Hey there, time traveller!
This article was published 18/1/2014 (1306 days ago), so information in it may no longer be current.
It's not news anymore that western Canadian farmers harvested their largest crops ever in 2013. Record yields were met with unbridled excitement as farmers anticipated high yields would offset declining grain and oilseed prices.
What's news now is last fall's optimism has turned into concern because these crops are still on the farm. Abysmal service once again by Canada's two major railways has limited crop movement so drastically that grain companies, which buy and market the crops, are buying very limited amounts -- or are not buying at all.
The companies' inland terminals and elevators are the points at which the grain is held and loaded onto trains bound for ocean ports -- and they are full up waiting for railcars that don't come.
While western Canadian crop yields are up by 33 per cent over last year, the number of railcars allocated to move the crop, compared to the same point in time last year (mid-November), was only up by two per cent, according to the Western Grain Elevator Association.
In addition, when the railways do fill elevator orders for railcars, only 27 per cent of the cars are delivered to the elevators on time. Further, railways are leaving the cars at the elevators to be loaded for longer-than-average time periods -- sometimes as much as 11 days. Imagine the effect of this on loading and shipping schedules.
This poor railway service is holding the system up, from the farm right to the ports, creating unnecessary expenses for the grain companies that will ultimately be passed on to farmers as handling fees and lower prices for crops.
For example, port terminals were without rail service for 28 days during a 31/2-month period last fall. When there is no grain to load on to waiting ships, or shipments are late, grain companies are charged a penalty by the ship companies of between $12,000 and $18,000 per day, per ship.
The effect of the situation on farmers, on Canada's economy and on our international reputation cannot be understated.
Canada is losing sales because contract deadlines with international buyers cannot be met. Agriculture and Agri-Food Canada (AAFC) prides itself these days on implementing programs and conducting trade negotiations that make agriculture more competitive. All of this is negated when we can't deliver the goods.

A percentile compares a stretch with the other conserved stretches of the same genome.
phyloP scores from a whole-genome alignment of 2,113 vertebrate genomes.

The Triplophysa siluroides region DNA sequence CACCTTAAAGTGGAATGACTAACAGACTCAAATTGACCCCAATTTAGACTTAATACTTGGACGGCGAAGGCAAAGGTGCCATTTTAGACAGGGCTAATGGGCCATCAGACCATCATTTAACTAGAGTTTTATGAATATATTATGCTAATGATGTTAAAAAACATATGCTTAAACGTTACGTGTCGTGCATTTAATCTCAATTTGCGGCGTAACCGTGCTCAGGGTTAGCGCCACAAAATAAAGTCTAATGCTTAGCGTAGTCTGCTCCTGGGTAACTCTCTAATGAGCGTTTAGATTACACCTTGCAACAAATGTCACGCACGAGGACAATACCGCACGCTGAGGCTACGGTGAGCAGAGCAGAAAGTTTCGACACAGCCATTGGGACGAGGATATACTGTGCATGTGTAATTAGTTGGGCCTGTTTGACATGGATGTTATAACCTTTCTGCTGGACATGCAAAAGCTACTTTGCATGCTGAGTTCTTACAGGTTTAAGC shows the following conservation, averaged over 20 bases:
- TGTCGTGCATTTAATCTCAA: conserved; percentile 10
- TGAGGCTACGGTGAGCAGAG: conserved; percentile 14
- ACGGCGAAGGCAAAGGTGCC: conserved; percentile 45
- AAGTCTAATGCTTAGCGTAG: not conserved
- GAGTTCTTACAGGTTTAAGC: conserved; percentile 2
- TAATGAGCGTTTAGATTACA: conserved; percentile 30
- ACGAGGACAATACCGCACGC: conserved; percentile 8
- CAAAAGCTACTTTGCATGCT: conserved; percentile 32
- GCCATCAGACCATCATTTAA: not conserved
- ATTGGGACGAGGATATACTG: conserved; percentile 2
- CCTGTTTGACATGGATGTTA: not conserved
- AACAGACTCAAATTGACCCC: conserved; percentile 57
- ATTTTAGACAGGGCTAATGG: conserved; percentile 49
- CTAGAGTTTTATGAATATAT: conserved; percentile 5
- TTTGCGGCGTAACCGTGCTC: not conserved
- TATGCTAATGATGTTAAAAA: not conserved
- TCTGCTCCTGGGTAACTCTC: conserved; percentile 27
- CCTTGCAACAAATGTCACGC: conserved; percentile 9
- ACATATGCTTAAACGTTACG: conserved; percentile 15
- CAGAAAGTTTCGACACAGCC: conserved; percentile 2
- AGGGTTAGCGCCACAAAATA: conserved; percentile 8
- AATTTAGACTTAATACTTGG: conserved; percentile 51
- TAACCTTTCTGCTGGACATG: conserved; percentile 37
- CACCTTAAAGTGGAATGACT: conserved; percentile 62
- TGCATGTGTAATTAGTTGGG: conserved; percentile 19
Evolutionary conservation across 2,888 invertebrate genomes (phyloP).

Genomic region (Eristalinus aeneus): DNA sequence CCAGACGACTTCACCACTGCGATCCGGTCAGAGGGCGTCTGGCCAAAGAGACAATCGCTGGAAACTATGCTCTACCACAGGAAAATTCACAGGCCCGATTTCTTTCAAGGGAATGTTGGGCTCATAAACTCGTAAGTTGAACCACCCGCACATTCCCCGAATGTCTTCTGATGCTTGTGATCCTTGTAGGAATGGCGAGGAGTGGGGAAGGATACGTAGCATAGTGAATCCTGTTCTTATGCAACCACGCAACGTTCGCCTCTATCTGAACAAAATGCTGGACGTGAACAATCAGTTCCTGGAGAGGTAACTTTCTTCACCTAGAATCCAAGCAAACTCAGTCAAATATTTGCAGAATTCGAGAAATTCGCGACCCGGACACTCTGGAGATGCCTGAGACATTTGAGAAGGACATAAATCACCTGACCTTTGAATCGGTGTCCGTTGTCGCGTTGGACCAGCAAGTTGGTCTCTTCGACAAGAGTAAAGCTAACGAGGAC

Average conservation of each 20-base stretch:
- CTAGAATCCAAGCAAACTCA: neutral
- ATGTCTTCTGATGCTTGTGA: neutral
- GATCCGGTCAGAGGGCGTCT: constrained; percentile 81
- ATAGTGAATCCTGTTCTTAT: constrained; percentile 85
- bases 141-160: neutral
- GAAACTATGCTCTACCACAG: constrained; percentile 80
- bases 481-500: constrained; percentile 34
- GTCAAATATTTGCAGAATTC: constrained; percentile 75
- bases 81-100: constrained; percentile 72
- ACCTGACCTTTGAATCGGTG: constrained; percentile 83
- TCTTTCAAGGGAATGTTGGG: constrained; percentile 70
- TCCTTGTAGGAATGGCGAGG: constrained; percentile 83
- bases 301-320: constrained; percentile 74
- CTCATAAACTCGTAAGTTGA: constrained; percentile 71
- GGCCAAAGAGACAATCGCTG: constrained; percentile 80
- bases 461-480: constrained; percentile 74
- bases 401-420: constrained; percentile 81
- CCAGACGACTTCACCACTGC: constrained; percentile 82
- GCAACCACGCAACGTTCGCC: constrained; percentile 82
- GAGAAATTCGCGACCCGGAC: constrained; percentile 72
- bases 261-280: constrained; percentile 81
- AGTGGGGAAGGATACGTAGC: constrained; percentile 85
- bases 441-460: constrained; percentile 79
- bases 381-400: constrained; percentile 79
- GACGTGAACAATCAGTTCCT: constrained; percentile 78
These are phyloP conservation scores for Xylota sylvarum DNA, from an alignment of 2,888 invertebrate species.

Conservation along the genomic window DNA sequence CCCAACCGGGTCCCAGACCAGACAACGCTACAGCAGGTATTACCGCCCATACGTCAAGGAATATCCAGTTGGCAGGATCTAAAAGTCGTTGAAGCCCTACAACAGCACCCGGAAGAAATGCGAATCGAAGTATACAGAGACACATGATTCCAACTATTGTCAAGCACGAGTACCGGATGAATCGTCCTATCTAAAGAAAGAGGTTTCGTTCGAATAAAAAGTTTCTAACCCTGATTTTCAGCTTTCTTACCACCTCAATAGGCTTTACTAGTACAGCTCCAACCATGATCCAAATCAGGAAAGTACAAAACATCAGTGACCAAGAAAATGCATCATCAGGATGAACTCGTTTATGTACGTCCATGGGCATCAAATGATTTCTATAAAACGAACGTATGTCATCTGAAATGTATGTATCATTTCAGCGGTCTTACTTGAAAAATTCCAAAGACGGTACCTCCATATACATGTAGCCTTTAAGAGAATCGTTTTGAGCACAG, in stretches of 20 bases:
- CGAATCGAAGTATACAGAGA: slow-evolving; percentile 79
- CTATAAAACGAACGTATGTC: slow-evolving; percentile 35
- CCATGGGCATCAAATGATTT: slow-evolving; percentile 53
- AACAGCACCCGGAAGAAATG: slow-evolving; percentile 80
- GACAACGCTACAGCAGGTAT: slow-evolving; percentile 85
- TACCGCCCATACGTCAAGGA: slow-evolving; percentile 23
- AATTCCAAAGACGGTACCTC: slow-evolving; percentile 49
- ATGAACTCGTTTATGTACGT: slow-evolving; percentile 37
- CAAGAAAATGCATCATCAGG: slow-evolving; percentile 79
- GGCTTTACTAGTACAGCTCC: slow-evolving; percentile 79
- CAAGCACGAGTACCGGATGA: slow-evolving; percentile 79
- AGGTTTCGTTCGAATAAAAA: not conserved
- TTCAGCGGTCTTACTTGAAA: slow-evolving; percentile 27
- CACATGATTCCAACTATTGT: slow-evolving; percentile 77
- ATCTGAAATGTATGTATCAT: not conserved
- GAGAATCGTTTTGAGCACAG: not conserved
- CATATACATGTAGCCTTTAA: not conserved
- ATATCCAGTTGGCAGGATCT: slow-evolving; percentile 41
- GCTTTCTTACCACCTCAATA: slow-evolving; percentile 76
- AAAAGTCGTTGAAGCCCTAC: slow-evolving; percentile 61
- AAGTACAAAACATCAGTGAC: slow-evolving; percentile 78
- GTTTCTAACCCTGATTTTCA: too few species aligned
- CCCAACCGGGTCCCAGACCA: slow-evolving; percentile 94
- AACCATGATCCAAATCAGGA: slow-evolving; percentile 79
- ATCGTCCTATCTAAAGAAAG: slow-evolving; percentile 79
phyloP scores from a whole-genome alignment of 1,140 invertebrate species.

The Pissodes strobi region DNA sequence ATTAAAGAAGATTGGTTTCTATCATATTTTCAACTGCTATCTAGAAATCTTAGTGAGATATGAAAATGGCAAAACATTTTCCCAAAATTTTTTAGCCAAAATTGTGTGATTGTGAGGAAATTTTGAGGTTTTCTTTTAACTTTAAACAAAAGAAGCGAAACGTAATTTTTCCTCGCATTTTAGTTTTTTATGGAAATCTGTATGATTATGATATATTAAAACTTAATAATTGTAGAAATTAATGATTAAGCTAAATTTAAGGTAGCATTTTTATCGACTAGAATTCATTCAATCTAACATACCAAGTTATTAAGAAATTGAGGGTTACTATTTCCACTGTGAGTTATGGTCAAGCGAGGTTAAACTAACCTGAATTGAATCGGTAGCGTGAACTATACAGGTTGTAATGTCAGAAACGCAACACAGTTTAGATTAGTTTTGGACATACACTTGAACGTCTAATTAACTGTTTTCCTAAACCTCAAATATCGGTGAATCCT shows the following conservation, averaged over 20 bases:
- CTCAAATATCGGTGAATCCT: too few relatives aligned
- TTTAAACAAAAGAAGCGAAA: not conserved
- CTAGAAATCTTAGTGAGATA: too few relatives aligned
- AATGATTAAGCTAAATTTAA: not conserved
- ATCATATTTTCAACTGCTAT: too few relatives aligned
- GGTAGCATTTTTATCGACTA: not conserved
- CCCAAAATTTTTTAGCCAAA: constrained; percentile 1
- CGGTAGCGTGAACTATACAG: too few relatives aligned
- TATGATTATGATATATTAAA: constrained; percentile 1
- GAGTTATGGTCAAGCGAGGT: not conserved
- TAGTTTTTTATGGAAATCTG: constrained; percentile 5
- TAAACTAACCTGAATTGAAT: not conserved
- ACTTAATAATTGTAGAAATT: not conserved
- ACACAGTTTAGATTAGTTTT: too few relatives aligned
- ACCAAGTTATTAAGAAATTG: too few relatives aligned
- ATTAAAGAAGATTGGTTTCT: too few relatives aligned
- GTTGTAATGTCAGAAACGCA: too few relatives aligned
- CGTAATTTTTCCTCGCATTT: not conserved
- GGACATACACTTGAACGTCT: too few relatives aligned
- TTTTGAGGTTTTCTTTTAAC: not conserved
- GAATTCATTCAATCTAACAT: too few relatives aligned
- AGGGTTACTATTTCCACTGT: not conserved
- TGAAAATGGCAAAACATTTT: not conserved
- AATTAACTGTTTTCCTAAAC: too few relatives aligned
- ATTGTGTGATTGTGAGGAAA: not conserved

Agriculture plays "an important role in federal and provincial economies," directly providing one in eight jobs, employing 2.1 million people and accounting for eight per cent of total gross domestic product, reports AAFC. Poor rail service is, quite simply, obstructing a sector that is a major economic driver.
We need short-term intervention by Transport Minister Lisa Raitt and the federal government because farmers need to get their crops to market as soon as possible, before more sales are lost.
In the long term, there needs to be a government-directed reassessment of how railways do business. Moving grain and oilseeds is seasonal in nature, not fitting into transport cycles where product is picked up on a regular basis, and so the railways must be directed to plan for it.
Every other sector that provides services in crop production invests in surge capacity, including input suppliers, equipment dealers and grain companies -- and railways need to adopt this same practice.
The monopoly the railways have in the marketplace allows them to provide inadequate service without fear of consequences. Unfortunately, the new federal Fair Rail Freight Service Act is not an effective mechanism to resolve these service issues -- and amending it must also be a priority.
Since agriculture began on the Prairies, shippers of agricultural commodities have experienced poor and lethargic rail service -- and it appears it is getting worse. In 1993, in mid-November, CN and CP moved 8.7 million tonnes of crop, while in the same week of 2013, only 7.5 million tonnes were moved.
The yields of 2013 are only the beginning of larger and larger crops as new high-yielding varieties are adopted and modern agronomic practices continue to become more efficient. This is not a once-in-a lifetime situation; instead, it will be the norm in a few years. Will we wait until then to fix our rail system, or will we begin to do it now?
Doug Chorney is president of Keystone Agriculture Producers.